By David Bates

I recently ran a training session on Australian employment law for a small group who were fairly new to the whole thing.

When you’re dealing with the Fair Work laws day-in and day-out, it’s easy to forget just how exceptionally bad they really are. You start to think every country in the world must obviously run things the same way. Running this training session helped me remember we are the exception to virtually every rule.

Here’s the reaction I received when I explained the concept of Modern Awards: “Seriously?! There are 122 different Awards that most employers don’t know about even though they’ve been legally-binding for 5 years? And no-one at the regulatory authority can actually tell you definitively if they even apply? Crazy!"

Topping that was the reaction I received when reminding attendees that it’s unlawful to cash out annual leave to a zero balance, and that employers and their employees are prohibited from mutually agreeing to have many amounts deducted directly from an employee’s pay: “Why does the Government think it knows better what employers and employees want.”

But the best reaction came when I explained that the ten National Employment Standards (NES) have been in force since 2010 but almost no employer ever hands out the compulsory Fair Work Information Statement (despite the massive potential penalty): “Why bother having all these laws if no one even knows about them?”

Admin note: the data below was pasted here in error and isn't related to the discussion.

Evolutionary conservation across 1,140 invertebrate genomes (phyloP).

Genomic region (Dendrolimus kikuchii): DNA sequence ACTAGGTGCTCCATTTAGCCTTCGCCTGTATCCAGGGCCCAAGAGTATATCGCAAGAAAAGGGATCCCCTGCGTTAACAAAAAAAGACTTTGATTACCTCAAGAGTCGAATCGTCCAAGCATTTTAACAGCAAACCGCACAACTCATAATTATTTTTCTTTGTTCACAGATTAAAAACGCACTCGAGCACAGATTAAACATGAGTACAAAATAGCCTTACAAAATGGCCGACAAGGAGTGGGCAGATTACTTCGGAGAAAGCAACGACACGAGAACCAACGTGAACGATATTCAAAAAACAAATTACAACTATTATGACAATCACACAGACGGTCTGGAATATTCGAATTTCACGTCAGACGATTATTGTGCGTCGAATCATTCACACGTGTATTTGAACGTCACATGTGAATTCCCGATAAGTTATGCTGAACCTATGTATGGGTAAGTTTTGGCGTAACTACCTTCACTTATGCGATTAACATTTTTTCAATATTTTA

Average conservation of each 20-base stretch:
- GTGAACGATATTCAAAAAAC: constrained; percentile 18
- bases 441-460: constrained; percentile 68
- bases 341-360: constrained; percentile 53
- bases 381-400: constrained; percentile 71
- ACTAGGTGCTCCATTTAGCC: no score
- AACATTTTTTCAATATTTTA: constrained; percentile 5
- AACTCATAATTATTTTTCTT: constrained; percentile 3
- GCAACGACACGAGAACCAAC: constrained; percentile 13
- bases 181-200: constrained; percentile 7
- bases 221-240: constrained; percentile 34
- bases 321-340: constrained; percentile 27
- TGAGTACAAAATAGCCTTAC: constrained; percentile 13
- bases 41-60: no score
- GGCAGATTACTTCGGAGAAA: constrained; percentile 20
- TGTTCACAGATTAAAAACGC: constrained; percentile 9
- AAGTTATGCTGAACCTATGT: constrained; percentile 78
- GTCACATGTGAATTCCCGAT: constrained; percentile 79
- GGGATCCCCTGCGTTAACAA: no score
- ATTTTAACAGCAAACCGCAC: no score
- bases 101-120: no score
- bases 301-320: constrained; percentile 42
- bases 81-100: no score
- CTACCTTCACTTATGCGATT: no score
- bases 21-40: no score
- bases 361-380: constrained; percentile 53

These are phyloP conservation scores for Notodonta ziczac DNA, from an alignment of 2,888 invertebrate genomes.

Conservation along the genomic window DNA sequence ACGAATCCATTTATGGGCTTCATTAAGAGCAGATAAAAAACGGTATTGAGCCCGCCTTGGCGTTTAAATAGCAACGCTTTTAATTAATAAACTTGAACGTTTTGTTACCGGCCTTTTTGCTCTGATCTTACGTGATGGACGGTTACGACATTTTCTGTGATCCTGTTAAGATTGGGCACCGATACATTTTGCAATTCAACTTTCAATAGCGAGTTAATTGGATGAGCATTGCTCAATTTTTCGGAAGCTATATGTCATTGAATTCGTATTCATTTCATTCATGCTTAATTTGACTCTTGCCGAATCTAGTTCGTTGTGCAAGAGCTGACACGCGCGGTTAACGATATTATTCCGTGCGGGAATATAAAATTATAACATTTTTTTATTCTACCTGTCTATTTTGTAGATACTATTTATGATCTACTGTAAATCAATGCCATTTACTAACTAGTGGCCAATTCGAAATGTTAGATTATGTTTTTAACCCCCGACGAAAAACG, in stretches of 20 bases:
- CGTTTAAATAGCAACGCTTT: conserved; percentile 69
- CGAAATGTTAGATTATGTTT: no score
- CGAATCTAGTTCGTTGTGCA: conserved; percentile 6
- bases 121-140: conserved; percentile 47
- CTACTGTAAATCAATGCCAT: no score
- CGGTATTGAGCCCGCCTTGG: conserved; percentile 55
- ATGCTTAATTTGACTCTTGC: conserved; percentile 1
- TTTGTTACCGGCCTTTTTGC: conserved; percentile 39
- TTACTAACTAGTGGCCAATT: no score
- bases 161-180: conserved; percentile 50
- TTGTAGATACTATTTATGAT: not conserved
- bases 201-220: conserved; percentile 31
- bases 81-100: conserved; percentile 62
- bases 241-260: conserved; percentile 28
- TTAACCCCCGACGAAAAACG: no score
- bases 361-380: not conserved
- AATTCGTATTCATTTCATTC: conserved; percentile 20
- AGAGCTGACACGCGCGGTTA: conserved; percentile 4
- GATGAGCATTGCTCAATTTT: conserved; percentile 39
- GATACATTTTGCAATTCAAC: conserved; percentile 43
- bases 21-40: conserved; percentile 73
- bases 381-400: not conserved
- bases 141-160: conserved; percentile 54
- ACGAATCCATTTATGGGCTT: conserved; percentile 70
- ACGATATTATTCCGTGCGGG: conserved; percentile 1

Well, that’s a very good question.

I stand by my comments on the Switzer program a week or so ago that our country would grind to a halt if everyone suddenly started complying with out hopelessly complex laws.

The cost of goods and services would rise, many employees would lose their jobs, and plenty of employers would decide it was no longer worth working every waking hour trying to build a business.

Here’s the simple truth: businesses operate in this country despite the Fair Work Act, not because of it. And they tend to only operate successfully because most business owners are either completely unaware of their Fair Work/Modern Award obligations, or they simply choose to completely ignore them.

No other developed country in the world has gone so far out of its way to create such extraordinarily complex, inflexible, and surreal employment laws. We are truly the exception to the rule.